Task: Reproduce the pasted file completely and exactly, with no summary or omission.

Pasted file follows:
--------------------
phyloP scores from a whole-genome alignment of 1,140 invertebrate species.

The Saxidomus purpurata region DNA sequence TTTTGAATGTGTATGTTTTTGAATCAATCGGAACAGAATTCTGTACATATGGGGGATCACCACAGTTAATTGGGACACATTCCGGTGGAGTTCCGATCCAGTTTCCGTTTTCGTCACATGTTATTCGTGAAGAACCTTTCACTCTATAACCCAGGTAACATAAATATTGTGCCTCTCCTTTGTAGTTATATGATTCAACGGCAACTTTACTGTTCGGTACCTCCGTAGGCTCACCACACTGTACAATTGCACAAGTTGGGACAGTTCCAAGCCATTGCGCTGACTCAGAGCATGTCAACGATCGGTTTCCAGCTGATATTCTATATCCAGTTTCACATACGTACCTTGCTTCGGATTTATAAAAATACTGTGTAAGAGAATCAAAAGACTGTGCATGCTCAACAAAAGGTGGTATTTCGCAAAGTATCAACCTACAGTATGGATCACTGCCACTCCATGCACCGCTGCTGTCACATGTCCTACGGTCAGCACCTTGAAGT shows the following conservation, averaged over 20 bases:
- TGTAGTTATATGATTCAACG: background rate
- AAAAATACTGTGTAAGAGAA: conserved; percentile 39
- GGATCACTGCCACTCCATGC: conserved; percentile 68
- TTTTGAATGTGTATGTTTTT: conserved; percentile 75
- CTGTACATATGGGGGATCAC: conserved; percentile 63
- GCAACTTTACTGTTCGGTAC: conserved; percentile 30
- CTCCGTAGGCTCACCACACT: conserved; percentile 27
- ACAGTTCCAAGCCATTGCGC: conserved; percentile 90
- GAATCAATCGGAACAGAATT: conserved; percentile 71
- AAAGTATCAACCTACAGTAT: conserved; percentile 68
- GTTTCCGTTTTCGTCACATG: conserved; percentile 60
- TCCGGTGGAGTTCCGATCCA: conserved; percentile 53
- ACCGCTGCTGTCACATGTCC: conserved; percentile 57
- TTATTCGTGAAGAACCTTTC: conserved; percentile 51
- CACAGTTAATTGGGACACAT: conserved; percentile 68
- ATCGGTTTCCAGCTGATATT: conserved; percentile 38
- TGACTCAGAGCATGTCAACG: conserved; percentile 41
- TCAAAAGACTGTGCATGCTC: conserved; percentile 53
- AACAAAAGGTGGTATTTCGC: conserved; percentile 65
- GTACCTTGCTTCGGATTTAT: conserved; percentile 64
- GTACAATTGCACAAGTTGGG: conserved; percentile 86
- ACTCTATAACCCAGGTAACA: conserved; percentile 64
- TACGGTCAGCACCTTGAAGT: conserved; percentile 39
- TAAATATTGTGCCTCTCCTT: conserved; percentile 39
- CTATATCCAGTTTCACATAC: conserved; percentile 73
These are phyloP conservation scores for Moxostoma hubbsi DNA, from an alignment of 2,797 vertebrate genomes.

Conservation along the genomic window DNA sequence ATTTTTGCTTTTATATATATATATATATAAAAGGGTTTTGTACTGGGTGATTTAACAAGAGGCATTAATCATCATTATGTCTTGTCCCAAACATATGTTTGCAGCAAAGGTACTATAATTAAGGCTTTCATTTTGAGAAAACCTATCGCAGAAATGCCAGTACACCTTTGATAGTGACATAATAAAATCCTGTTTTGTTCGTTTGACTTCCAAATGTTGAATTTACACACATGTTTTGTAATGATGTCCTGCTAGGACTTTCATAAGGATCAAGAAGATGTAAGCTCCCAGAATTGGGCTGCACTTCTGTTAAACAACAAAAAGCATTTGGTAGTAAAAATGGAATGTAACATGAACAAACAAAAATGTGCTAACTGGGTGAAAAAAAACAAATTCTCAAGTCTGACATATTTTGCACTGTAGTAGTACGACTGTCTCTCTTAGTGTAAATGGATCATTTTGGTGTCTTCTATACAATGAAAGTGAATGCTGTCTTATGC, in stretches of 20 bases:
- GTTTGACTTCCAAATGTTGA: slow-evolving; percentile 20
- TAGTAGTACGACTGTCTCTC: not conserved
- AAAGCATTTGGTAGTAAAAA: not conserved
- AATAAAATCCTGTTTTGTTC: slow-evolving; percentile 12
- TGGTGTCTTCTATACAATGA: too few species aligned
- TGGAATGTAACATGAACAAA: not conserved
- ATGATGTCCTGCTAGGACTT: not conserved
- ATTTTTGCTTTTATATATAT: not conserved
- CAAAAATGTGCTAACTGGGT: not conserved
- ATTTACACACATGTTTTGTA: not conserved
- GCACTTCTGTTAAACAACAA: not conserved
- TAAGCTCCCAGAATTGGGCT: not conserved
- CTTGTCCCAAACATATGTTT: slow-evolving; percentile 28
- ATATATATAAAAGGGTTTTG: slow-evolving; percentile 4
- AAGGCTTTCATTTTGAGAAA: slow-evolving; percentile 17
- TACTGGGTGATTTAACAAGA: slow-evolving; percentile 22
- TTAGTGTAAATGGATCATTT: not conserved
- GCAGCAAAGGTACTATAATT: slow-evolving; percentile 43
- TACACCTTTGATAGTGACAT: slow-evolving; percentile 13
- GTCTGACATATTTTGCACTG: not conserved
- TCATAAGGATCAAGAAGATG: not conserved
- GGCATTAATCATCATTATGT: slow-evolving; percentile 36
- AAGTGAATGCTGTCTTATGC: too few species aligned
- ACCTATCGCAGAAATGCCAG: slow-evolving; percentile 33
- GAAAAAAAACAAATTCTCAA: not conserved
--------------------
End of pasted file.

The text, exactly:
phyloP scores from a whole-genome alignment of 1,140 invertebrate species.

The Saxidomus purpurata region DNA sequence TTTTGAATGTGTATGTTTTTGAATCAATCGGAACAGAATTCTGTACATATGGGGGATCACCACAGTTAATTGGGACACATTCCGGTGGAGTTCCGATCCAGTTTCCGTTTTCGTCACATGTTATTCGTGAAGAACCTTTCACTCTATAACCCAGGTAACATAAATATTGTGCCTCTCCTTTGTAGTTATATGATTCAACGGCAACTTTACTGTTCGGTACCTCCGTAGGCTCACCACACTGTACAATTGCACAAGTTGGGACAGTTCCAAGCCATTGCGCTGACTCAGAGCATGTCAACGATCGGTTTCCAGCTGATATTCTATATCCAGTTTCACATACGTACCTTGCTTCGGATTTATAAAAATACTGTGTAAGAGAATCAAAAGACTGTGCATGCTCAACAAAAGGTGGTATTTCGCAAAGTATCAACCTACAGTATGGATCACTGCCACTCCATGCACCGCTGCTGTCACATGTCCTACGGTCAGCACCTTGAAGT shows the following conservation, averaged over 20 bases:
- TGTAGTTATATGATTCAACG: background rate
- AAAAATACTGTGTAAGAGAA: conserved; percentile 39
- GGATCACTGCCACTCCATGC: conserved; percentile 68
- TTTTGAATGTGTATGTTTTT: conserved; percentile 75
- CTGTACATATGGGGGATCAC: conserved; percentile 63
- GCAACTTTACTGTTCGGTAC: conserved; percentile 30
- CTCCGTAGGCTCACCACACT: conserved; percentile 27
- ACAGTTCCAAGCCATTGCGC: conserved; percentile 90
- GAATCAATCGGAACAGAATT: conserved; percentile 71
- AAAGTATCAACCTACAGTAT: conserved; percentile 68
- GTTTCCGTTTTCGTCACATG: conserved; percentile 60
- TCCGGTGGAGTTCCGATCCA: conserved; percentile 53
- ACCGCTGCTGTCACATGTCC: conserved; percentile 57
- TTATTCGTGAAGAACCTTTC: conserved; percentile 51
- CACAGTTAATTGGGACACAT: conserved; percentile 68
- ATCGGTTTCCAGCTGATATT: conserved; percentile 38
- TGACTCAGAGCATGTCAACG: conserved; percentile 41
- TCAAAAGACTGTGCATGCTC: conserved; percentile 53
- AACAAAAGGTGGTATTTCGC: conserved; percentile 65
- GTACCTTGCTTCGGATTTAT: conserved; percentile 64
- GTACAATTGCACAAGTTGGG: conserved; percentile 86
- ACTCTATAACCCAGGTAACA: conserved; percentile 64
- TACGGTCAGCACCTTGAAGT: conserved; percentile 39
- TAAATATTGTGCCTCTCCTT: conserved; percentile 39
- CTATATCCAGTTTCACATAC: conserved; percentile 73
These are phyloP conservation scores for Moxostoma hubbsi DNA, from an alignment of 2,797 vertebrate genomes.

Conservation along the genomic window DNA sequence ATTTTTGCTTTTATATATATATATATATAAAAGGGTTTTGTACTGGGTGATTTAACAAGAGGCATTAATCATCATTATGTCTTGTCCCAAACATATGTTTGCAGCAAAGGTACTATAATTAAGGCTTTCATTTTGAGAAAACCTATCGCAGAAATGCCAGTACACCTTTGATAGTGACATAATAAAATCCTGTTTTGTTCGTTTGACTTCCAAATGTTGAATTTACACACATGTTTTGTAATGATGTCCTGCTAGGACTTTCATAAGGATCAAGAAGATGTAAGCTCCCAGAATTGGGCTGCACTTCTGTTAAACAACAAAAAGCATTTGGTAGTAAAAATGGAATGTAACATGAACAAACAAAAATGTGCTAACTGGGTGAAAAAAAACAAATTCTCAAGTCTGACATATTTTGCACTGTAGTAGTACGACTGTCTCTCTTAGTGTAAATGGATCATTTTGGTGTCTTCTATACAATGAAAGTGAATGCTGTCTTATGC, in stretches of 20 bases:
- GTTTGACTTCCAAATGTTGA: slow-evolving; percentile 20
- TAGTAGTACGACTGTCTCTC: not conserved
- AAAGCATTTGGTAGTAAAAA: not conserved
- AATAAAATCCTGTTTTGTTC: slow-evolving; percentile 12
- TGGTGTCTTCTATACAATGA: too few species aligned
- TGGAATGTAACATGAACAAA: not conserved
- ATGATGTCCTGCTAGGACTT: not conserved
- ATTTTTGCTTTTATATATAT: not conserved
- CAAAAATGTGCTAACTGGGT: not conserved
- ATTTACACACATGTTTTGTA: not conserved
- GCACTTCTGTTAAACAACAA: not conserved
- TAAGCTCCCAGAATTGGGCT: not conserved
- CTTGTCCCAAACATATGTTT: slow-evolving; percentile 28
- ATATATATAAAAGGGTTTTG: slow-evolving; percentile 4
- AAGGCTTTCATTTTGAGAAA: slow-evolving; percentile 17
- TACTGGGTGATTTAACAAGA: slow-evolving; percentile 22
- TTAGTGTAAATGGATCATTT: not conserved
- GCAGCAAAGGTACTATAATT: slow-evolving; percentile 43
- TACACCTTTGATAGTGACAT: slow-evolving; percentile 13
- GTCTGACATATTTTGCACTG: not conserved
- TCATAAGGATCAAGAAGATG: not conserved
- GGCATTAATCATCATTATGT: slow-evolving; percentile 36
- AAGTGAATGCTGTCTTATGC: too few species aligned
- ACCTATCGCAGAAATGCCAG: slow-evolving; percentile 33
- GAAAAAAAACAAATTCTCAA: not conserved